Protecting Girls: On a Need to Noem Basis
Reporters on both sides were taken aback by the governor’s decision.
It’s been a long 10 days for the people of South Dakota, who just watched everything that their legislature worked for vanish with one wave of the governor’s hand. “It’s maddening. It’s frustrating,” one statehouse member said about watching Kristi Noem (R) destroy their months of progress on girls’ sports. Despite a week and a half of outcry from her constituents, Noem dug in and did not, as some people hoped, reconsider.
Reporters on both sides were taken aback by the governor’s decision, warning that her failure to “read the political room” could have consequences for years to come. Even the Washington Post couldn’t help but be surprised that Noem would turn her back on such a core constituency — especially on an issue that enjoys near-consensus support. She made herself a “national icon” for bucking the COVID norms, the Post’s Henry Olsen writes. But this “backtracking” on a bill that was an easy lift for a state like South Dakota may have just “torpedoed her standing” with the party’s core. “Noem’s meteoric national rise has spawned much doubt about whether she has the chops to navigate the difficult issues… How she recovers from this unnecessary self-inflicted wound will determine if the doubters are right.”
In Pierre, where the betrayal hits hardest, leaders like House Speaker Spencer Gosch (R) could only shake his head at how carefully the governor tried to spin her decision. “Her letter back to the House said, ‘I have not vetoed the bill,’ but her actions said otherwise.” Regardless of the smoke and mirrors, the legislature set to work, desperately trying to find the votes for a veto override. “We strongly debated the bill,” state Rep. Rhonda Milstead (R) explained shortly afterward on “Washington Watch.” “We had good testimony on the bill, but we fell two votes short,” she said soberly. “We had 52 votes in February. Now we have 45… And the unfortunate thing is: there’s nothing about that bill that’s [changed].” What’s changed, she said, is that Republicans “were lobbied very hard by the governor to oppose the bill. And that’s the disappointing part. You know, when you keep hearing this message [from her] that, ‘I’m all for fairness in sports,’ why would you fight it?”
To actual South Dakotans, Rhonda said, the people on the street, it’s incredible to them that we even have to debate this issue. But it’s probably even more stunning that they’ve had to fight their own Republican leader to do it! Over the past week, Rhonda pointed out, it was Noem who opposed their effort the loudest. “Some legislators were getting three and four calls [from her] not to go along with this.” Instead of listening to the dozens of organizations who supported it and could defend it, the governor apparently listened to those groups, like the Chamber, who didn’t. When push came to shove, it was their threats the governor caved to. “We let these people dictate to us what our values should be,” she argued. And that’s wrong. “South Dakota is a state that has integrity. People are moving here because of our integrity, and I think we’ve let them down.”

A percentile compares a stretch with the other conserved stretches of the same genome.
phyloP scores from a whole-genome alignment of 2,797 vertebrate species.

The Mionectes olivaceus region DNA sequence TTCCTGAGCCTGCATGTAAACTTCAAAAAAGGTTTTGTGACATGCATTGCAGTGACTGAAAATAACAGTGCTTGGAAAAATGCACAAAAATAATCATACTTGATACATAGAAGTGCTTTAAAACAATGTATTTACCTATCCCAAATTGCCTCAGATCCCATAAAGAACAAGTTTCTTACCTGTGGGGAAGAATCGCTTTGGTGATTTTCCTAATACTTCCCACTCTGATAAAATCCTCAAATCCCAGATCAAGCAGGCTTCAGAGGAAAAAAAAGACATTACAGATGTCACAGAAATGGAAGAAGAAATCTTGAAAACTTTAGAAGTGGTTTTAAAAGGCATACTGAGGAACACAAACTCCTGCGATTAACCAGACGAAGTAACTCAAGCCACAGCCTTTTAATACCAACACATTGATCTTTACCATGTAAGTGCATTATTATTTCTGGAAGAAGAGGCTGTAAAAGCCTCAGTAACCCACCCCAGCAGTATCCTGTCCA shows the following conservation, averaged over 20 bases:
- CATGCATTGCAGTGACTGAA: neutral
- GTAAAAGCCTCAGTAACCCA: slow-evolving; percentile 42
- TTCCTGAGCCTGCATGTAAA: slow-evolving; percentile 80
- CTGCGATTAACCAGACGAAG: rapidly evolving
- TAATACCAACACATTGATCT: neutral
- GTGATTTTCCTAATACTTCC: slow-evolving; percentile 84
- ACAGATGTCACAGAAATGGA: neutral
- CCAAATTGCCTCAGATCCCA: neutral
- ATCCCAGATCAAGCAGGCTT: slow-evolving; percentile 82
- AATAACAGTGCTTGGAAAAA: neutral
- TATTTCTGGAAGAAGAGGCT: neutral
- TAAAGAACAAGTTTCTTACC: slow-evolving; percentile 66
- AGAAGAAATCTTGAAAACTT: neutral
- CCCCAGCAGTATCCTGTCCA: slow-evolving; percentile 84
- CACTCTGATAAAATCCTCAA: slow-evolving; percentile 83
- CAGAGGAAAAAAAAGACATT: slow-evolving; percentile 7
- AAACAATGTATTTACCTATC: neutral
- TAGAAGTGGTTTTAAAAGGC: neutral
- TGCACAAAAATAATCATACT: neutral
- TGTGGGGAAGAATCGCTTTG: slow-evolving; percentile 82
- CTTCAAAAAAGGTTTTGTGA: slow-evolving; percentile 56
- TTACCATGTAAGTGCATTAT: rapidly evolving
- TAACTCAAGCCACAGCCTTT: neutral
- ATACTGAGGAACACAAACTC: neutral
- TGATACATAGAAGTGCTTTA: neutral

In Arkansas, where state leaders just saw their girls’ sports bill become law, they watched Noem botch South Dakota’s legislation with displeasure. “I think it was a bad decision,” State Sen. Missy Irvin (R-Ark.) said. She should have “worked [alongside] our legislature,” Missy argued, and supported the effort. “There’s huge, broad support for this legislation… And the people of Arkansas are willing to go to battle for their voices and for what they stand for. And that’s what we should be doing in America. We cannot roll over and just let people threaten us to be silent — threaten us to not stand up for what we believe, and threaten us to not take a stand for something that we all know is the right, common-sense policy…”
In the meantime, Noem will try to hide behind her pair of executive orders on girls’ sports — which, like her Title IX coalition, seem to be more about appearances than substance. She offered them after the veto in hopes of tamping down another round of criticism — but the orders, like her substitute for HB 1217 are JV material and fall far short of the protections women need. They don’t have a cause of actions for students to sue, don’t have a provision barring action against the schools, and only require an affidavit from schools — not a yearly certification. She says it’s her attempt at “protecting fairness” until another bill is introduced.